In a recent meeting among RPO leaders at an event hosted by the Recruitment Process Outsourcing Association, the conversation turned to the high-stakes environment surrounding talent acquisition today. The group agreed that it was of utmost importance to be supportive of the recruiters that are supporting the ever-increasing workload and demand caused by today’s tight talent market.
In the conversation, several key ideas came to light that can serve not just as support for your recruiting teams, but as performance enablers in today’s challenging environment. If you are an RPO leader, these are critical if you want to engage and retain your most valuable internal talent.
1. Shield them from client interactions and frustrations
We all know that it’s harder to find talent today than ever before. That leads to rising tension and frustration for many clients. The words to describe these behaviors range from “aggressive” to simply “mean.”
But one company has figured out a way to solve for this. The leader mentioned that they have brought on individuals with project management skills to serve as intermediaries between recruiters and corporate leaders.
This process or approach allows the recruiters to spend their valuable time on sourcing and screening talent, not on reporting progress. It also offers a way to shield them from the inevitable frustrations caused by the tight market today. While it seems strange to think that we have to run interference for our recruiters so they can do their jobs, the truth is the market is creating some strange conditions, and we need to think outside the box.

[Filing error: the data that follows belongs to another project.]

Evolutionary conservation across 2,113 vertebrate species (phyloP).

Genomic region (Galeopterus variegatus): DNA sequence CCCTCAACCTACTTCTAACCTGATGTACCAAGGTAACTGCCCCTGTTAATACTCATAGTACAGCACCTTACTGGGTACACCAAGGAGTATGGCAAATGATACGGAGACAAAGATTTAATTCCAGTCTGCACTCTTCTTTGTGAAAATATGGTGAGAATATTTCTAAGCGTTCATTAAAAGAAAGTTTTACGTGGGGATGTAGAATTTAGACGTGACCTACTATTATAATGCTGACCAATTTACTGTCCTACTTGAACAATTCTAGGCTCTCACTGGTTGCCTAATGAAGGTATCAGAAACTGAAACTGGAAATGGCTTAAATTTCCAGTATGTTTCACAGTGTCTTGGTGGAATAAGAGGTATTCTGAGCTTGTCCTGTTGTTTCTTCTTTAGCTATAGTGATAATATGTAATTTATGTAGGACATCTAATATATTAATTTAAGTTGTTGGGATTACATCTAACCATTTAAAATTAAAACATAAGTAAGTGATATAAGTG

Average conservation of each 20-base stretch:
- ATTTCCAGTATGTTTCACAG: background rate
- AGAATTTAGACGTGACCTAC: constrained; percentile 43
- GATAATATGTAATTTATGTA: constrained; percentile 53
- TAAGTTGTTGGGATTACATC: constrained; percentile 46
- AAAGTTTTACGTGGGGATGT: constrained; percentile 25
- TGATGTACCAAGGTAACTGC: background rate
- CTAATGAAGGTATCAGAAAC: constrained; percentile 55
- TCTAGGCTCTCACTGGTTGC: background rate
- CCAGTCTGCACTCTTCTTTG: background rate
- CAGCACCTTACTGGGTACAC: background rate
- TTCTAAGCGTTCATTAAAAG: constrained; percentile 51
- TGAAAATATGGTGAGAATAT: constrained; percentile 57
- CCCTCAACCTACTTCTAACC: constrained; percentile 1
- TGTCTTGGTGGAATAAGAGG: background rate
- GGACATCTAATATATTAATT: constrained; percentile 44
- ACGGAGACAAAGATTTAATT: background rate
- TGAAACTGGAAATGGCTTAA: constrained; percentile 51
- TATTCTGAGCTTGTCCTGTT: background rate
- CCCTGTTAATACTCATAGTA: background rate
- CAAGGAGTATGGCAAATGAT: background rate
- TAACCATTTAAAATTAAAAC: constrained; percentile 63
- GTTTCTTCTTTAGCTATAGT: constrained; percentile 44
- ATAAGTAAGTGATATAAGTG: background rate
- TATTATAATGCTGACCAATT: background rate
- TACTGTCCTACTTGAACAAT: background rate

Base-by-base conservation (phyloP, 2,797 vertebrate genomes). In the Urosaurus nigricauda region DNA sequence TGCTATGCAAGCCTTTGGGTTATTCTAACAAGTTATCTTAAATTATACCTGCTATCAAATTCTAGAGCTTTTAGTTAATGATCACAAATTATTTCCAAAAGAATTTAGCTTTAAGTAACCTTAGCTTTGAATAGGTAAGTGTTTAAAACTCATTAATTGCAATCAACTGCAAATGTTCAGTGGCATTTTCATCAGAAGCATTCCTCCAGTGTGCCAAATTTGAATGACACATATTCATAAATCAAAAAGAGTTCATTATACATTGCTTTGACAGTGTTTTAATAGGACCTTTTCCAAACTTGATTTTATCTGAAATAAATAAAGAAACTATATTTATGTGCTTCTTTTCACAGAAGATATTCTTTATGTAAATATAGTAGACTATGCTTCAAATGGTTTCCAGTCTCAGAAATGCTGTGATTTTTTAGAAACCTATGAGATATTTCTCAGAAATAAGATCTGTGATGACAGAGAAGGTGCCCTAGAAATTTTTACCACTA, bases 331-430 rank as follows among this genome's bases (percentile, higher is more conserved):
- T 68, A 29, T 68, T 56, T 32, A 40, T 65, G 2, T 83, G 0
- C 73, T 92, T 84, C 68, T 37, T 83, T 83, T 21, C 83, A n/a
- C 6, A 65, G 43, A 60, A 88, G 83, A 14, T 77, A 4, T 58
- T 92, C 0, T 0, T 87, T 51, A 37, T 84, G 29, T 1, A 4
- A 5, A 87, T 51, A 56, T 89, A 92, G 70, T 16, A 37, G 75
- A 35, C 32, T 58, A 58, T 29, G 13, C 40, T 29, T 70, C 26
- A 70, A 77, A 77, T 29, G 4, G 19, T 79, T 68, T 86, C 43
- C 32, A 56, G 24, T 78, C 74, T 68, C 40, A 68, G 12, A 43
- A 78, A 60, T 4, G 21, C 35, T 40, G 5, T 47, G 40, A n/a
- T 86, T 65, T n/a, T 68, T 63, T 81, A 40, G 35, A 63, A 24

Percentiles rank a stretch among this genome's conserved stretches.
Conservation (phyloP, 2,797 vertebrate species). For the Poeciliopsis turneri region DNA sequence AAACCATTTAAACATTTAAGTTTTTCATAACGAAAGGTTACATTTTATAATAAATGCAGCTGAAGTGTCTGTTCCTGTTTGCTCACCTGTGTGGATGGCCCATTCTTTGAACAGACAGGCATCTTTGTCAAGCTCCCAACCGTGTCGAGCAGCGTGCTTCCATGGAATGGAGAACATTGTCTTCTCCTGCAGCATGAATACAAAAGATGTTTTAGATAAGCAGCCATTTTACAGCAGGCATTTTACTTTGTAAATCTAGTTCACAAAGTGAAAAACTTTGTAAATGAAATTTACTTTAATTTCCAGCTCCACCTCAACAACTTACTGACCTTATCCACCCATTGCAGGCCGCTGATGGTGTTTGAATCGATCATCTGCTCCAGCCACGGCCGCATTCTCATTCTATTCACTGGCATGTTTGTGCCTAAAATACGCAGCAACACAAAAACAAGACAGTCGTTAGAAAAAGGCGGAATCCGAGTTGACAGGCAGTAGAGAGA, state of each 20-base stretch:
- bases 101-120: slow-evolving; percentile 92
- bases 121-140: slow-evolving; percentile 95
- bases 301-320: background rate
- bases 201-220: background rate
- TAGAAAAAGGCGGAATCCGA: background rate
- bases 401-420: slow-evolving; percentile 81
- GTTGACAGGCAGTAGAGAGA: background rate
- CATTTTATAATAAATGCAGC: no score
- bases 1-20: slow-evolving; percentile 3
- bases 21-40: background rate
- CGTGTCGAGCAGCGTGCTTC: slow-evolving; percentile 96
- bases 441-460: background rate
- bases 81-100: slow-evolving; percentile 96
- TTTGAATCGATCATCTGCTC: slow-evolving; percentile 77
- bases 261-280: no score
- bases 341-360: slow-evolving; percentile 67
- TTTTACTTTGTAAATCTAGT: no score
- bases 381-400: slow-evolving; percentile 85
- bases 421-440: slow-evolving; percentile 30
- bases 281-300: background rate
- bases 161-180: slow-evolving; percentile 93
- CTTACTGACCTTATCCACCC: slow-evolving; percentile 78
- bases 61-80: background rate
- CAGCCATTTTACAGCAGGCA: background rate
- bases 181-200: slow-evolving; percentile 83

2. Develop their capabilities, even outside of recruiting
Another RPO delivery leader mentioned training as a key element of keeping their staff engaged. The topics may vary, but the end goal should be to give them more skills and tools to deal with their everyday discussions in a more manageable way.
In a separate conversation, I learned about a talent acquisition outsourcing firm that brought on a consultant focused on charisma and communication skills to help train recruiters how to influence and persuade, both critical capabilities that great recruiters have.
Why does this matter? It’s more than just building skills--88% of workers in our research say they would stay at a job if they had development and career opportunities.
On a related note, we know from established research that developing early talent into professional roles can help to establish sticky relationships over the long term, so there are many ways this development piece can come into play.
3. Pay them more (yes, really)
One example provided by a member of the group pointed out a recruiter whose total compensation more than doubled upon accepting an offer from an enterprise tech company.
While you may not have the budget to give them that kind of increase, they are going to increasingly see offers coming their way. Psychologically, the bigger the pay gap, the harder it is to turn down. Stories abound of recruiters dropping their current role with just a day’s notice because some of the pay raises are so significant that they are willing to burn a bridge.